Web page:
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Rare floor lamp, model 12731, c. 1958

Enameled aluminum
70 1/2 in
179.1 cm
Bidding closed
About the work
Bibliography
W
Wright

Italy

9.5 dia × 70.5 h in (24 × 179 cm)

Italy

9.5 dia × 70.5 h in (24 × 179 cm)

Manufacturer
Arredoluce
Ettore Sottsass
Italian, 1917–2007
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An Italian architect and designer known for his large oeuvre including furniture, jewelry, glass, lighting, and office design, Ettore Sottsass was also the founder in the early 1980s of the Memphis Group. Drawing inspiration from such movements as Art Deco and Pop Art, Memphis produced and exhibited furniture and objects that were vibrant in color and futuristic in design. Sottsass’ own work was known for its variety, oftentimes incorporating playfulness through ornamentation and color. His Olivetti typewriter (1969), one of his most celebrated designs, made of bright red-orange plastic, was a Pop phenom in both its functionality and innovative design. His architecture and design career spanned many decades and styles.

Arredoluce
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Arredoluce was a small-scale lighting manufacturer founded by Angelo Lelli in postwar Italy, a hotbed of inventive industrial design. The company produced lamps and fixtures by several significant Italian designers, including brothers Pier Giacomo and Achille Castiglioni, whose Tubino desk lamp, released by Arredoluce in 1949, typified their ability to reduce designs to their most essential while maintaining sculptural appeal; made to accommodate a small fluorescent tube recently arrived on the Italian market, the lamp itself is only slightly larger than its bulb. Arredoluce would also produce lighting by Ettore Sottsass, though the company’s best-known designs, variations on a floor lamp with a slender column, pivoting arms that allowed for maximum flexibility of use, and enameled metal conical shades, is attributed to Lelli.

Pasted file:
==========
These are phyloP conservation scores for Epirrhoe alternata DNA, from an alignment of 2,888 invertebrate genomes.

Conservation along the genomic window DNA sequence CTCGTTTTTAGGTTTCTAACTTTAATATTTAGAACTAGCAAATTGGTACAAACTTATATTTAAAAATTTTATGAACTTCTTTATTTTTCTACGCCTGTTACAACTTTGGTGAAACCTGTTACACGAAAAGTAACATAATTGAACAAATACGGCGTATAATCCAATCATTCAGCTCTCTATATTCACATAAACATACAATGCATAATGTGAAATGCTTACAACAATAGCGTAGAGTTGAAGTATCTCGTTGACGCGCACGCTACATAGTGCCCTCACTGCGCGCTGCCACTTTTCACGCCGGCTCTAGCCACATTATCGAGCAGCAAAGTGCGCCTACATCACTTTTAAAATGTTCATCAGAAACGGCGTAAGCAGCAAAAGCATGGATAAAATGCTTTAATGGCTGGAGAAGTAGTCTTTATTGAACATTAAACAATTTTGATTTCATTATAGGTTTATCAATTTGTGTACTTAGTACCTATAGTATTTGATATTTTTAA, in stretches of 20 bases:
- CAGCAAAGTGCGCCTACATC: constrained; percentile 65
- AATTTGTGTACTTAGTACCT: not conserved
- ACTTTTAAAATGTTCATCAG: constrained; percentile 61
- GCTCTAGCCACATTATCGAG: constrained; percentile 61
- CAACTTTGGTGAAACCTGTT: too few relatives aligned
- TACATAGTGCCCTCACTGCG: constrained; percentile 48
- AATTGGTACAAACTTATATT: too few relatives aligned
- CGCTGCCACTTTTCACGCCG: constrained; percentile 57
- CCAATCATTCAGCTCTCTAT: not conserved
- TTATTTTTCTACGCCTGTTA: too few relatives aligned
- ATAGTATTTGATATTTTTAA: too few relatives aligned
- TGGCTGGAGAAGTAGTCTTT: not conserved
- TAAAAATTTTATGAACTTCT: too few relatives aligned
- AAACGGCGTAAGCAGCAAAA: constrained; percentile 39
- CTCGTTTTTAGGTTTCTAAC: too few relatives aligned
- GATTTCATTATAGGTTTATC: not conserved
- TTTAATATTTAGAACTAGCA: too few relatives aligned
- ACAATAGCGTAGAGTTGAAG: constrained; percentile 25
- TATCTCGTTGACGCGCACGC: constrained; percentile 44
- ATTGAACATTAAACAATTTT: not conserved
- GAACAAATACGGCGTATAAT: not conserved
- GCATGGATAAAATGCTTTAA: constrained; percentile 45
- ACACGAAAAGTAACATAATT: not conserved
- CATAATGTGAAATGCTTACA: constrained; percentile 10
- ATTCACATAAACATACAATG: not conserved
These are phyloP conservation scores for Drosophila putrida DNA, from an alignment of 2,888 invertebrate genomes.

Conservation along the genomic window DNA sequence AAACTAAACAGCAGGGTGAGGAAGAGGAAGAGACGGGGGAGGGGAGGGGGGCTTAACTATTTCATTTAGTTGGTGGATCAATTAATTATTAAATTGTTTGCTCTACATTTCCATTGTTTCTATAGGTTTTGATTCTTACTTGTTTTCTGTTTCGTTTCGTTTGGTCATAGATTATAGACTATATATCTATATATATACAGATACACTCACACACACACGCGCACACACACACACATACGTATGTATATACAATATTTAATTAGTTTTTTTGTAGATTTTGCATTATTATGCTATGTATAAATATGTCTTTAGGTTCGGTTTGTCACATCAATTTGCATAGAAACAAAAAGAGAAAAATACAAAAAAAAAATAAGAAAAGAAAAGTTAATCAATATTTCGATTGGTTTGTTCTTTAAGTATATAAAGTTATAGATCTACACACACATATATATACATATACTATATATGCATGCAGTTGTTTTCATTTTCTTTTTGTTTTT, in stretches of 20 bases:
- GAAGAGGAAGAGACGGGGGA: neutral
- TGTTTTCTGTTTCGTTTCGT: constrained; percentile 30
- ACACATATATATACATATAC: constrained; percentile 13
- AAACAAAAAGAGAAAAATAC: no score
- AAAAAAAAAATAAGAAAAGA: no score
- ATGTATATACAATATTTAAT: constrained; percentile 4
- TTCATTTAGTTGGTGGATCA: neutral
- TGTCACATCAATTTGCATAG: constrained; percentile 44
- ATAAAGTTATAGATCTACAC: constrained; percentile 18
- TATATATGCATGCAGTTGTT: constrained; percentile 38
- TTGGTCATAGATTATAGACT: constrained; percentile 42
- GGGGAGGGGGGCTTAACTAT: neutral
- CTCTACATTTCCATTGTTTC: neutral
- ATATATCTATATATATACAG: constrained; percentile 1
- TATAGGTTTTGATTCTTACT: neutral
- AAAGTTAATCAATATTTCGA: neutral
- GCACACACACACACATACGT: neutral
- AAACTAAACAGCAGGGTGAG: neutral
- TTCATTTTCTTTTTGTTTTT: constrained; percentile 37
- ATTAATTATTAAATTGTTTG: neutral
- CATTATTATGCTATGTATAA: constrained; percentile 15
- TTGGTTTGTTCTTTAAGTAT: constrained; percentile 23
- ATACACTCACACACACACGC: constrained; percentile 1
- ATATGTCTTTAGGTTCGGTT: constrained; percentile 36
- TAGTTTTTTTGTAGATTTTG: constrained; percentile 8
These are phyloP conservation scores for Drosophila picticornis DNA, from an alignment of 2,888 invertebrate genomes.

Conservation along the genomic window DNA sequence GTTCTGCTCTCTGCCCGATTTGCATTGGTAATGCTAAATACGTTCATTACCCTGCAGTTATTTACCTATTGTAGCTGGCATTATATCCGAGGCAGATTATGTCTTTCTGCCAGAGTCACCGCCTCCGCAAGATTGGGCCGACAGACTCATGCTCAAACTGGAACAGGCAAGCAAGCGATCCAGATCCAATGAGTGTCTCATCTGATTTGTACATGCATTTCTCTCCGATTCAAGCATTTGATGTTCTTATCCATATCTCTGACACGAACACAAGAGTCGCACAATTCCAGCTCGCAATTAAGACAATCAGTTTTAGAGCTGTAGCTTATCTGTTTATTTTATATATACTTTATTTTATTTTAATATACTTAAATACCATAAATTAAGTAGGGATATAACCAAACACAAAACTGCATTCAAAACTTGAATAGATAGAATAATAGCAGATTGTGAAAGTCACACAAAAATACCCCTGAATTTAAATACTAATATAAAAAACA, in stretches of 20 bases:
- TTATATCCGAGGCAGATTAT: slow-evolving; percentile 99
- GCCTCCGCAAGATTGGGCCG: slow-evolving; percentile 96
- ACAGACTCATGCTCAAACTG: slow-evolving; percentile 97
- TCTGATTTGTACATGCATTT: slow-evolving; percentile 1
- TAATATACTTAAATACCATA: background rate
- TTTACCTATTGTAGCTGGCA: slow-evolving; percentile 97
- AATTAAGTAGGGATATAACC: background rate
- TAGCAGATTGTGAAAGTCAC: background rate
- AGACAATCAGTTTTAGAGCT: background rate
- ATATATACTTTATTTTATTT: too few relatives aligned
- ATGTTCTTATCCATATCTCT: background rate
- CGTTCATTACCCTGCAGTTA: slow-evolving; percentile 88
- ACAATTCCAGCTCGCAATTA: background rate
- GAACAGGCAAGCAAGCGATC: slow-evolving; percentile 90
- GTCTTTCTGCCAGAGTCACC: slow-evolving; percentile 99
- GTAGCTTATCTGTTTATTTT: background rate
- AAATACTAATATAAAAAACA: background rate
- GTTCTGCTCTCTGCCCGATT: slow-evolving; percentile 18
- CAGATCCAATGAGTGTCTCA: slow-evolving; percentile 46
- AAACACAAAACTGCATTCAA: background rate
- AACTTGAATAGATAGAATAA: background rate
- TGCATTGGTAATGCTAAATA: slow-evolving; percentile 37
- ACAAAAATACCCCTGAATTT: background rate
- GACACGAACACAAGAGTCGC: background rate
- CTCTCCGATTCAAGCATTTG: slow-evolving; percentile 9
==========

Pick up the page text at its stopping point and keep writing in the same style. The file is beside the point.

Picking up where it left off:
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About the work
Bibliography
W
Wright

Italy

9.5 dia × 70.5 h in (24 × 179 cm)

Italy

9.5 dia × 70.5 h in (24 × 179 cm)

Manufacturer
Arredoluce
Ettore Sottsass
Italian, 1917–2007
Follow

An Italian architect and designer known for his large oeuvre including furniture, jewelry, glass, lighting, and office design, Ettore Sottsass was also the founder in the early 1980s of the Memphis Group. Drawing inspiration from such movements as Art Deco and Pop Art, Memphis produced and exhibited furniture and objects that were vibrant in color and futuristic in design. Sottsass’ own work was known for its variety, oftentimes incorporating playfulness through ornamentation and color. His Olivetti typewriter (1969), one of his most celebrated designs, made of bright red-orange plastic, was a Pop phenom in both its functionality and innovative design. His architecture and design career spanned many decades and styles.

Arredoluce
Follow

Arredoluce was a small-scale lighting manufacturer founded by Angelo Lelli in postwar Italy, a hotbed of inventive industrial design. The company produced lamps and fixtures by several significant Italian designers, including brothers Pier Giacomo and Achille Castiglioni, whose Tubino desk lamp, released by Arredoluce in 1949, typified their ability to reduce designs to their most essential while maintaining sculptural appeal; made to accommodate a small fluorescent tube recently arrived on the Italian market, the lamp itself is only slightly larger than its bulb. Arredoluce would also produce lighting by Ettore Sottsass, though the company’s best-known designs, variations on a floor lamp with a slender column, pivoting arms that allowed for maximum flexibility of use, and enameled metal conical shades, is attributed to Lelli.

Rare floor lamp, model 12731, c. 1958

Enameled aluminum
70 1/2 in
179.1 cm
Bidding closed
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